The Origin of mtDNA haplogroup B: 9-bp deletion in America, Asia and Africa
PLoS ONE 7(2) 2012: e32179. doi:10.1371/journal.pone.0032179
Complete Mitochondrial DNA Analysis of Eastern Eurasian Haplogroups Rarely Found in Populations of Northern Asia and Eastern Europe
Derenko M., Malyarchuk B., Denisova G., Perkova M., Rogalla U., et al.
Abstract. With the aim of uncovering all of the most basal variation in the northern Asian mitochondrial DNA (mtDNA) haplogroups, we have analyzed mtDNA control region and coding region sequence variation in 98 Altaian Kazakhs from southern Siberia and 149 Barghuts from Inner Mongolia, China. Both populations exhibit the prevalence of eastern Eurasian lineages accounting for 91.9% in Barghuts and 60.2% in Altaian Kazakhs. The strong affinity of Altaian Kazakhs and populations of northern and central Asia has been revealed, reflecting both influences of central Asian inhabitants and essential genetic interaction with the Altai region indigenous populations. Statistical analyses data demonstrate a close positioning of all Mongolic-speaking populations (Mongolians, Buryats, Khamnigans, Kalmyks as well as Barghuts studied here) and Turkic-speaking Sojots, thus suggesting their origin from a common maternal ancestral gene pool. In order to achieve a thorough coverage of DNA lineages revealed in the northern Asian matrilineal gene pool, we have completely sequenced the mtDNA of 55 samples representing haplogroups R11b, B4, B5, F2, M9, M10, M11, M13, N9a and R9c1, which were pinpointed from a massive collection (over 5000 individuals) of northern and eastern Asian, as well as European control region mtDNA sequences. Applying the newly updated mtDNA tree to the previously reported northern Asian and eastern Asian mtDNA data sets has resolved the status of the poorly classified mtDNA types and allowed us to obtain the coalescence age estimates of the nodes of interest using different calibrated rates. Our findings confirm our previous conclusion that northern Asian maternal gene pool consists of predominantly post-LGM components of eastern Asian ancestry, though some genetic lineages may have a pre-LGM/LGM origin.
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A team of Russian and Polish geneticists revisited the phylogeography of North, East and Southeast Asian mtDNA haplogroups through the lens of a massive 5000-individual-strong sample. Apart from the detected Holocene-age gene flow between Siberia and Eastern Europe, the paper takes an in-depth look into the phylogeny of haplogroup B in North Asia (see below).
Derenko et al. support the “Beringian incubator” model of the peopling of the New World: a small founding population was isolated in Beringia until about 17,000 years ago when it migrated southward and colonized the Americas. Hg B has always caused problems for any model of the peopling of the Americas because of its scarcity of in North Asia and northern North America and its high frequency in the southern areas of the New World. Derenko et al. confirm that the origin of the American Indian-specific hg B2 remains a mystery:
“It should be noted that we have not found in northern Asia any haplogroup B mtDNA lineages ancestral to Amerindian-specific B2 branch. The only Tubalar mtDNA described previously by Starikovskaya et al., designated there as B1 and interpreted as “closely related to Amerindian-specific B2 branch”, belongs in fact to the northern Asian-specific subcluster B4b1a3 which in turns is a part of major subcluster B4b1, distributed predominantly in eastern Asia. Thus, there is no evidence at this time for the occurrence of haplogroup B2 mtDNA ancestors in Siberia…”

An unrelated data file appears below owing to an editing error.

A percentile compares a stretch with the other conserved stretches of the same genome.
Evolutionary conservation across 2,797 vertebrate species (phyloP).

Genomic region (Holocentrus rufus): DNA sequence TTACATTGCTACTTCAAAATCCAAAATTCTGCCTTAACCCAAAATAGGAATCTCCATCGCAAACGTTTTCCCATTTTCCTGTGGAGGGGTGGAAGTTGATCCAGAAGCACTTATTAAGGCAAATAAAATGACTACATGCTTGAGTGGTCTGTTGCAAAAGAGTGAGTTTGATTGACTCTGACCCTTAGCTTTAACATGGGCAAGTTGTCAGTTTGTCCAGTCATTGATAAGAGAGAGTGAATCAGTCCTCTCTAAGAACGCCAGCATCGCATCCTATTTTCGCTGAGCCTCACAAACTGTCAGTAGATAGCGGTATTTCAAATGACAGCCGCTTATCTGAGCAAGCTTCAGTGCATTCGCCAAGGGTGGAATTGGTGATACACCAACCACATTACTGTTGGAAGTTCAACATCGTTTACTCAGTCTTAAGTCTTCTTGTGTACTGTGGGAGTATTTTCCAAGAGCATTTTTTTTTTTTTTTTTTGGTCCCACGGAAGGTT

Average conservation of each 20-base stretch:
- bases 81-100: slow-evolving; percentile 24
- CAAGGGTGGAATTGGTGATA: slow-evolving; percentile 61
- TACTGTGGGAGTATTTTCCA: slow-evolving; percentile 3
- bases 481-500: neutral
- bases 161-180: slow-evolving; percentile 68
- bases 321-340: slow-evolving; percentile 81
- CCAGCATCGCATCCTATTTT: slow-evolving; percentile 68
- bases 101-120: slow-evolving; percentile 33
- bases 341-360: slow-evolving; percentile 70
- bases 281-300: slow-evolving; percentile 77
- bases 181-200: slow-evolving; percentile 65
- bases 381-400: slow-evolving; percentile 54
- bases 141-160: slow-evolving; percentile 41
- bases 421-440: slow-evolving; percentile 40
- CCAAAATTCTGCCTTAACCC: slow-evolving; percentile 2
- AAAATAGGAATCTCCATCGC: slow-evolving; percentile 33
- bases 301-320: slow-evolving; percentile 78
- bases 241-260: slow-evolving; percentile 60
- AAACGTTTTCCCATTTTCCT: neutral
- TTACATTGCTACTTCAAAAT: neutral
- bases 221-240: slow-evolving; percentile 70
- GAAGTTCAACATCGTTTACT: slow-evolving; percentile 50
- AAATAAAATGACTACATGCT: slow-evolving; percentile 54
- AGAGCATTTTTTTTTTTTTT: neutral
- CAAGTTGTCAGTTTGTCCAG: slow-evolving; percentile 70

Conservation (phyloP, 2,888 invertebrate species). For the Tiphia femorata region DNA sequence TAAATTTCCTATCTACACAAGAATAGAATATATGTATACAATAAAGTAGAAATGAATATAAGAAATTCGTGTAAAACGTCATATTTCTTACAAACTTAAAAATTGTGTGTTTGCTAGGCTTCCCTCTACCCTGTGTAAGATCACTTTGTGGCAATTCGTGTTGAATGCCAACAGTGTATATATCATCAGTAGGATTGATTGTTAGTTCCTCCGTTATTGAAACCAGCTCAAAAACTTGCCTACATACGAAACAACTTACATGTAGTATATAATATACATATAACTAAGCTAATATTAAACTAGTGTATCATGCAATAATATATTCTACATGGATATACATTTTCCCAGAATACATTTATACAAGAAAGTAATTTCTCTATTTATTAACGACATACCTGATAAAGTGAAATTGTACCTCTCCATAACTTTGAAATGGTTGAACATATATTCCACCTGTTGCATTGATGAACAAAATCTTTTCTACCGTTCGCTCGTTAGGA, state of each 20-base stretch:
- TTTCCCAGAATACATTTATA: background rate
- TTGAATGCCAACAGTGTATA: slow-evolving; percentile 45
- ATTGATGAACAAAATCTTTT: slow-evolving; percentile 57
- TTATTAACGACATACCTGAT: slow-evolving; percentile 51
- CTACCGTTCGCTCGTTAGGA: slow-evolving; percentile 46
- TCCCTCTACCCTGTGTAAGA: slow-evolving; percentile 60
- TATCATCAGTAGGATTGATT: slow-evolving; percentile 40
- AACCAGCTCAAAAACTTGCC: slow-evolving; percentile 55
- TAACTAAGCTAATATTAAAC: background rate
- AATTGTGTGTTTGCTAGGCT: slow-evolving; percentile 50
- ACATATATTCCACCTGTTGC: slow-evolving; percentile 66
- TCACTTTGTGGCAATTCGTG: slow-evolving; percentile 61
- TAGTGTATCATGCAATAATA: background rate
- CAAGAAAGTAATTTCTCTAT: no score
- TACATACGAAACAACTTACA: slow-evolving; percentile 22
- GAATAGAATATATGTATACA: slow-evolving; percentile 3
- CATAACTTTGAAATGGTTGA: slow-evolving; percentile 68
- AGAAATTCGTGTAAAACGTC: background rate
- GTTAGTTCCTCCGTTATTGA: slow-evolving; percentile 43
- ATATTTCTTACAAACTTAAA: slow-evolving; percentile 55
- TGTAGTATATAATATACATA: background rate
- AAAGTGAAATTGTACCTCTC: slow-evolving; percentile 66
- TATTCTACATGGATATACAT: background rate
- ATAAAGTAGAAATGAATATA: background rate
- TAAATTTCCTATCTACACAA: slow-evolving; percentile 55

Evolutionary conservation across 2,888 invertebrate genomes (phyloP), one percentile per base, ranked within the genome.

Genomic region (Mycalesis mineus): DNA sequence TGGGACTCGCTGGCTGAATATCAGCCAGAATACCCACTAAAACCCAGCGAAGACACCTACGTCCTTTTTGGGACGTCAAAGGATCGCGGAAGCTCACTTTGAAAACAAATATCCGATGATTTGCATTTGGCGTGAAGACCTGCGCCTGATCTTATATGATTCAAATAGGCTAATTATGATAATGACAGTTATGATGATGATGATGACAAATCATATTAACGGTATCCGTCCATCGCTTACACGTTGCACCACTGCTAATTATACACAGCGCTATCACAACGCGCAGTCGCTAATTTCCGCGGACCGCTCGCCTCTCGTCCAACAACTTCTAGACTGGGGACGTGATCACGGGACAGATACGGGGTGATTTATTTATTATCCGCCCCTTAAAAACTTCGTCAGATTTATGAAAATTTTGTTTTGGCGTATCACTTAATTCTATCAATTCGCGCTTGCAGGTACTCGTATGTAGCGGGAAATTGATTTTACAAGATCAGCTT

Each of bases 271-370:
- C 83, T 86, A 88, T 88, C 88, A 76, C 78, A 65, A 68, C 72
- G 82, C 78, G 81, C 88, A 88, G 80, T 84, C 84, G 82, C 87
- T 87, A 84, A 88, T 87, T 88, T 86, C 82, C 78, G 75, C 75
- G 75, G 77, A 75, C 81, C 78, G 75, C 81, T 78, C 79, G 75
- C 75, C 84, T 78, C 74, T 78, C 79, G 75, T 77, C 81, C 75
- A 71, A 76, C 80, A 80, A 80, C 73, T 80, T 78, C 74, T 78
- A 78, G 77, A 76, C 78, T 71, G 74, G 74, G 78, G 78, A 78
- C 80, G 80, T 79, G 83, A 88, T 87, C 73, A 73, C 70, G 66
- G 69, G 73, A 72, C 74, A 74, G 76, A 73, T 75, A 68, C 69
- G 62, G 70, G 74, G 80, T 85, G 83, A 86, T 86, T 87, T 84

While Derenko et al. managed to date the North Asian B4b1a3 node at ~18–20 kya using different mutation rates and ascertain a pre-LGM origin of this subcluster, they didn’t find the appropriate ancestor of American Indian hg B2, which should be expected to be of similar age to B4b1a3 if their model of the peopling of the Americas is true. American Indian hg B2, therefore, joins another American Indian mtDNA haplogroup, namely X2, in not having antecedents in Siberia.
The paper also leads to an intriguing observation regarding the phylogeny of hg B. Let’s take a look at the way Derenko et al. define haplogroup B:
“Haplogroup B is identified by the presence of a 9-bp deletion in the COII/tRNALys intergenic region of mtDNA. Despite the [fact that. – G.D.] 9-bp deletion has a high recurrence, it seems that together with transition 16189 it defines fairly well a monophyletic cluster, which consists of two subhaplogroups, B4 and B5. A sister clade of B4’B5, keeping the 16189 mutation and having additional polymorphism at np 12950, has been detected in eastern and Island southeastern Asia, being designated as R11’B6. R11’B6 cluster is further subdivided in R11, lacking the 9-bp deletion, and B6, having this deletion. It is worthwhile to mention that R11 mtDNAs have been detected mainly in China, whereas B6 lineages are present both in eastern and Island southeastern Asia.”
A snapshot of this phylogenetic node can be obtained from PhyloTree:
It’s clear that hg B4’B5 is a monophyletic clade formed by 9-bp deletion between np 8281 and 8289 and a C at np 16189. Interestingly, the 9bp deletion seems to recur within the sister clade R11’B6, which means that the unique mutation occurred twice on two closely related lineages, B4’B5 and B’6. In and of itself, this sounds highly suspect and suggests the mutational order may need to be revised. Extra complexity comes with the observation that the combination of 1) 9-bp deletion in the COII/tRNALys intergenic region of mtDNA between np 8281 and 8289 and 2) 16189C occurs in Sub-Saharan Africa among Pygmies and Bantu. The current mtDNA nomenclature classifies this other 9-bp deletion lineage as L0a2. Here’s a snapshot of Asian and African 9-bp deletion carrying lineages from Soodyall et al. “mtDNA Control-Region Sequence Variation Suggests Multiple Independent Origins of an “Asian-Specific” 9-bp Deletion in Sub-Saharan Africans,” Am. J. Hum. Genet. 58 (1996): 595-608.